Christina Foggie can relate — in a lot of ways.
In fact, it is almost as if she is looking in a mirror. When she watches John Jenkins play, she sees a similar style, a similar shooter, a similar scorer.
“It is not too much different,” Foggie said. “We get a lot of the same attention, like a lot of pressure, especially because we are 3-point shooters. We both had to work on attacking this year. We’re kind of similar, actually. It is weird.”
There is nothing odd or strange about where the Vanderbilt guards find themselves — on top of the Southeastern Conference scoring charts. The 3-point specialists are about to complete the rare SEC scoring title sweep.
Entering last week’s SEC women’s tournament, Foggie averaged a league-best 17.9 points. Heading into the regular-season finale at Tennessee last Saturday and the SEC tournament in New Orleans this weekend, Jenkins averaged an SEC-high 20.1 points.
This marks just the fourth time the same school has had the leading scorer in men’s and women’s basketball. Seimone Augustus and Glen Davis of LSU did it most recently, in 2006.
Having the conference’s top scorer doesn’t always equate to winning. In many ways, it makes it tougher.
“I feel like I’ve seen everything in the book,” said Jenkins, who is gunning for his second straight scoring title.
Just once in the past 20 seasons has the SEC men’s regular-season champion featured the league’s leading scorer. There is a little more frequency on the women’s side. It has happened five times since 1993.
Both Vanderbilt teams grasp the difficulty of the double.
Foggie and the VU women finished seventh in a balanced SEC. Despite the one-two punch of Jenkins and Jeffery Taylor, the league’s second-leading scorer, the Vanderbilt men were battling Florida for sole possession of second place right down to the final regular-season contest. Top-ranked and regular-season champ Kentucky was well ahead of the pack.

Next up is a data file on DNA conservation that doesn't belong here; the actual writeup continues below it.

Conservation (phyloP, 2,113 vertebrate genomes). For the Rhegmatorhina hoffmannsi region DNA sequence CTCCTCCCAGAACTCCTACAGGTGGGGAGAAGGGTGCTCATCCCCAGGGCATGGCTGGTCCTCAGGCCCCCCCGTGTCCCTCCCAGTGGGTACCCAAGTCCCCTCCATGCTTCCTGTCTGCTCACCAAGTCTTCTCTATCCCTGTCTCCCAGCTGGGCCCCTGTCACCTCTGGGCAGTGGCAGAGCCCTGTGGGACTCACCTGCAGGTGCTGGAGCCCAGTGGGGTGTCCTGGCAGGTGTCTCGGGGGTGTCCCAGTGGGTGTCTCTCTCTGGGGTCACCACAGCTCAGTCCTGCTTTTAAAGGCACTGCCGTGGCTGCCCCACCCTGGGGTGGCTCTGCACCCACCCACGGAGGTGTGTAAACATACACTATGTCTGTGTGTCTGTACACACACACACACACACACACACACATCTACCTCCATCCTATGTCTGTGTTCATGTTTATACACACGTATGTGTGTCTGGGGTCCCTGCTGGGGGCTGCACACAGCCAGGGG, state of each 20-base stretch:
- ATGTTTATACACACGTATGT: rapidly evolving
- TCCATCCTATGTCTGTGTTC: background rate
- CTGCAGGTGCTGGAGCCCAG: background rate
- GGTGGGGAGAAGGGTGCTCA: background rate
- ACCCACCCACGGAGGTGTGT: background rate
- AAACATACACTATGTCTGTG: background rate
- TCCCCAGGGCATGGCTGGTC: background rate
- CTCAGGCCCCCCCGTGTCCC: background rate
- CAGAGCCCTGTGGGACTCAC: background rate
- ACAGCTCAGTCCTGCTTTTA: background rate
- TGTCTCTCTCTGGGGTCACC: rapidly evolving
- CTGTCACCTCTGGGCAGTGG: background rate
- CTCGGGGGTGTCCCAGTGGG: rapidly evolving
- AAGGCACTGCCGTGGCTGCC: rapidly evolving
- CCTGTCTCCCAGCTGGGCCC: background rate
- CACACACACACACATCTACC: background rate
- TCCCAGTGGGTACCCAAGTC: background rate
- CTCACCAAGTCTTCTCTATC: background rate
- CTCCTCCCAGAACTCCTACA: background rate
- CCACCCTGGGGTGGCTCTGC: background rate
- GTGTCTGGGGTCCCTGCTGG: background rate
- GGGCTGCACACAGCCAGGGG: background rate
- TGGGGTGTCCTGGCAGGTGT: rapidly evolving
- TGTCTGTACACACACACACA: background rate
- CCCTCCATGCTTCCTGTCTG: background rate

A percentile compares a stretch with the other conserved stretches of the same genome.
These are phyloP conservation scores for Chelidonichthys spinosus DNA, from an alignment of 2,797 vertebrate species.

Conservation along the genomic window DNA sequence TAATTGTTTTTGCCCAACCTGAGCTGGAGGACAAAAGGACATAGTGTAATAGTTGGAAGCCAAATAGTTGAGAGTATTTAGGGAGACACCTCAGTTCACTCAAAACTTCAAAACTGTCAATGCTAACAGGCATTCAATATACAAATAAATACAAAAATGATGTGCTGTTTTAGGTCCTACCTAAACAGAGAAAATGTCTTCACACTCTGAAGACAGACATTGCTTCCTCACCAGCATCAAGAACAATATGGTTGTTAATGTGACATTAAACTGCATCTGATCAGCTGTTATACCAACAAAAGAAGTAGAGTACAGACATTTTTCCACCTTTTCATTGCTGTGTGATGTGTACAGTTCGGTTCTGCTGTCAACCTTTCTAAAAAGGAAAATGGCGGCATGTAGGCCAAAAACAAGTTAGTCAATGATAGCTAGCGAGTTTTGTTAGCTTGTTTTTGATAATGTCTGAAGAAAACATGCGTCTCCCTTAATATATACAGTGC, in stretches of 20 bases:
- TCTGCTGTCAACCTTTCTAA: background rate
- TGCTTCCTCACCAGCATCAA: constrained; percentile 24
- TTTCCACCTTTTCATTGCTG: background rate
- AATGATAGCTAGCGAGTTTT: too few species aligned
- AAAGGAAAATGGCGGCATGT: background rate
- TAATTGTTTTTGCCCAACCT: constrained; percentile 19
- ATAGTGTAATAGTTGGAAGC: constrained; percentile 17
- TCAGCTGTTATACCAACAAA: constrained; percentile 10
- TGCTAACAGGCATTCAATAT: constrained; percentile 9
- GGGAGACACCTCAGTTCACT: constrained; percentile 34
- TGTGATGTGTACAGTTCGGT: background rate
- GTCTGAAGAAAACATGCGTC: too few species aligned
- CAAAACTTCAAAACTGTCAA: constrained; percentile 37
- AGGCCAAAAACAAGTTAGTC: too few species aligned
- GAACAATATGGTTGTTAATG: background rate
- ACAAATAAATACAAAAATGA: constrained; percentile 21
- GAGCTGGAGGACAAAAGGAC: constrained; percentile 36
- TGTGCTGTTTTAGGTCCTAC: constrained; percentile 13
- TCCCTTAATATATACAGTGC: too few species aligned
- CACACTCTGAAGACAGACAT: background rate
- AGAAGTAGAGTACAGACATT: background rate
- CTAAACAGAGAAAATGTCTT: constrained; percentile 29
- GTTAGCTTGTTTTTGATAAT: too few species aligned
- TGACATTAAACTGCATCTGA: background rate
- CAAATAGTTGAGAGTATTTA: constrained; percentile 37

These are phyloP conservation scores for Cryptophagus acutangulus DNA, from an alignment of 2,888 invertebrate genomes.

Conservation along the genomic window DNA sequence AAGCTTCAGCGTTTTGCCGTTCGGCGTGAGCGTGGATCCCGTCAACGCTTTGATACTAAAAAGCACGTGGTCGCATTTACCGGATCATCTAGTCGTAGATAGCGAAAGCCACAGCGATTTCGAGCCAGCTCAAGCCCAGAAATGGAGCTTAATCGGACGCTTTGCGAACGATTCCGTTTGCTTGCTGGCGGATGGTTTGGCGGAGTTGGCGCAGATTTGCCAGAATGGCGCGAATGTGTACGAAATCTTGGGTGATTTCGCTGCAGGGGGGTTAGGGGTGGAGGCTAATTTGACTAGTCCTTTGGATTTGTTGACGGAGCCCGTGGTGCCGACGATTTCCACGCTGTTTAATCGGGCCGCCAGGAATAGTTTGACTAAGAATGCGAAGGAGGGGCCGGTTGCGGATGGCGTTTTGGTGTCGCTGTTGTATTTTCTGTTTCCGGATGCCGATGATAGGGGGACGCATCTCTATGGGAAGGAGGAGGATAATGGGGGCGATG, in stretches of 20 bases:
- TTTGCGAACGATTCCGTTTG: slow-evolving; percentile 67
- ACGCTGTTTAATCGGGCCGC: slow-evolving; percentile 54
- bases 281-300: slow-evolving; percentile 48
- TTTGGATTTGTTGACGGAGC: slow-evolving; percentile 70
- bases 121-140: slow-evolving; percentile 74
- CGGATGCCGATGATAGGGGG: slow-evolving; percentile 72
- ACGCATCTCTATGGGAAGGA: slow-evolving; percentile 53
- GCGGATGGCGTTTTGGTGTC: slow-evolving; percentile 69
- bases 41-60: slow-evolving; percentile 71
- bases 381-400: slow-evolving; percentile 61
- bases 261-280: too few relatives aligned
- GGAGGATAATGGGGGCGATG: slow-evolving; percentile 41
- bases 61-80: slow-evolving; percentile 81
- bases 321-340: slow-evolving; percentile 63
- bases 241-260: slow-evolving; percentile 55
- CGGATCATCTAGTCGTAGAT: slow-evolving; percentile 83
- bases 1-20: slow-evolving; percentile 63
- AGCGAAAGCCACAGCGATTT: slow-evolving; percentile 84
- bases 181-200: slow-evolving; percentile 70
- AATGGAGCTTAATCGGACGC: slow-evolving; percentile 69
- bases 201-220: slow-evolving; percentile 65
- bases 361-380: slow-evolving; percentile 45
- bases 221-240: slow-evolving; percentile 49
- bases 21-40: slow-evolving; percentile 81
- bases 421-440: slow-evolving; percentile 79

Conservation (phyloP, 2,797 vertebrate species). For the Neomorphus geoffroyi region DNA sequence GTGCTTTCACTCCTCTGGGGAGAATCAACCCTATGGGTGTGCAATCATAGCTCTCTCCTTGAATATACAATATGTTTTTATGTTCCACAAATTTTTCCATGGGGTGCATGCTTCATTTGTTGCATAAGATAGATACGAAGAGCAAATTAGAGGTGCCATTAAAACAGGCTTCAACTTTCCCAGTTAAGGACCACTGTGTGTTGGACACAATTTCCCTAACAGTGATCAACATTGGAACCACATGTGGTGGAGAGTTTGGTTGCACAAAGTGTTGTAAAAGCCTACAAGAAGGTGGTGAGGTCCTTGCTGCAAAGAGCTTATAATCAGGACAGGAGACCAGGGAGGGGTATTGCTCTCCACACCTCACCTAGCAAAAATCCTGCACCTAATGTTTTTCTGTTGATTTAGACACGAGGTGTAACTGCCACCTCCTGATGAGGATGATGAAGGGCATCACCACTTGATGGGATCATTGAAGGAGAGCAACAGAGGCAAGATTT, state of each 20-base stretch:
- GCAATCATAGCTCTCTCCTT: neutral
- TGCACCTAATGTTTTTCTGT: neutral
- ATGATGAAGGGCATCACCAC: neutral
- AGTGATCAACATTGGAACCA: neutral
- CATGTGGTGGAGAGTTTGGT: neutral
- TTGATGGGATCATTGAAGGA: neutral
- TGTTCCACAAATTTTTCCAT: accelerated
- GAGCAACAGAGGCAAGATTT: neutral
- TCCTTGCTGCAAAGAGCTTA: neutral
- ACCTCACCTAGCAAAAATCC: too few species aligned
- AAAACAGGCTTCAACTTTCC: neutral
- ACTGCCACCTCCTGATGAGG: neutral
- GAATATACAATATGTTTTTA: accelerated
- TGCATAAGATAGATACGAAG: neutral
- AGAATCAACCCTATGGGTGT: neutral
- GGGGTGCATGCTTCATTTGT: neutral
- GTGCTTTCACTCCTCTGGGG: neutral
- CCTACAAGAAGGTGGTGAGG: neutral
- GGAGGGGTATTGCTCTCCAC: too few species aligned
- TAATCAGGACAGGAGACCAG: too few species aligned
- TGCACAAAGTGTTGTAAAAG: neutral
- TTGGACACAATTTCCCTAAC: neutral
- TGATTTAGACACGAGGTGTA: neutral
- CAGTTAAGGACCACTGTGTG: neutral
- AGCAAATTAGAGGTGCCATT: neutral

“Obviously, defenses key on me,” Foggie said. “So I think it is just a change in focus throughout the season. You can’t stay the same player, I don’t think, throughout the season and expect to score the same ways.”
After averaging 9.9 points as a freshman, Foggie has shown what she can do with a clean bill of health.
In December 2011, during a game at Bowling Green, she suffered a huge scare when she ran into a screen and hit her head hard against an opponents’ shoulder, resulting in a concussion. She had to be carted off the court and stayed over night at a Bowling Green, Ohio, hospital as a precautionary measure. She returned only to suffer another concussion in practice and experienced symptoms of post-concussion syndrome.
“There is always doubt when you have a very traumatic injury like that ... when to come back, when you should come back,” Foggie said.
The 5-foot-9 guard from Mount Laurel, N.J., quickly got back up to speed in the summer. Recruited for her perimeter shooting, she added dribble penetration, a pull-up jumper and defense to her arsenal for this season. As a result, she has had 11 20-point games, is second on the team in steals and captured the Vanderbilt women’s first SEC scoring title since Wendy Scholtens won three straight from 1989-91.
“She became a scorer,” Vanderbilt coach Melanie Balcomb said. “She didn’t just shoot the 3. When teams got to know her and took the 3 away, she was still able to score other ways.”
With his ability to release a shot in less than a second, Jenkins also is hard to stymie on the outside. The Hendersonville native has scored in double figures in 63 consecutive games and made a 3-pointer in 50 straight.
“I certainly admire his shooting ability, because it really is special,” Vanderbilt coach Kevin Stallings said.
Jenkins also developed several dimensions within his game in the summer. His time spent on Team USA for the World University Games aided his development on defense, which Stallings said has drastically improved. He also decided to put the ball on the floor more, which has forced teams to guard him differently and has put him on the free-throw line more.
“I’m feeling pretty good,” Jenkins said. “I’ve tried to eliminate all the bad shots, because it just turns into making me look stupid, really, to be honest. I see that the ball goes in more when I shoot good shots. It took me a while to understand that, but now I do.”
It’s a safe bet that Foggie does too.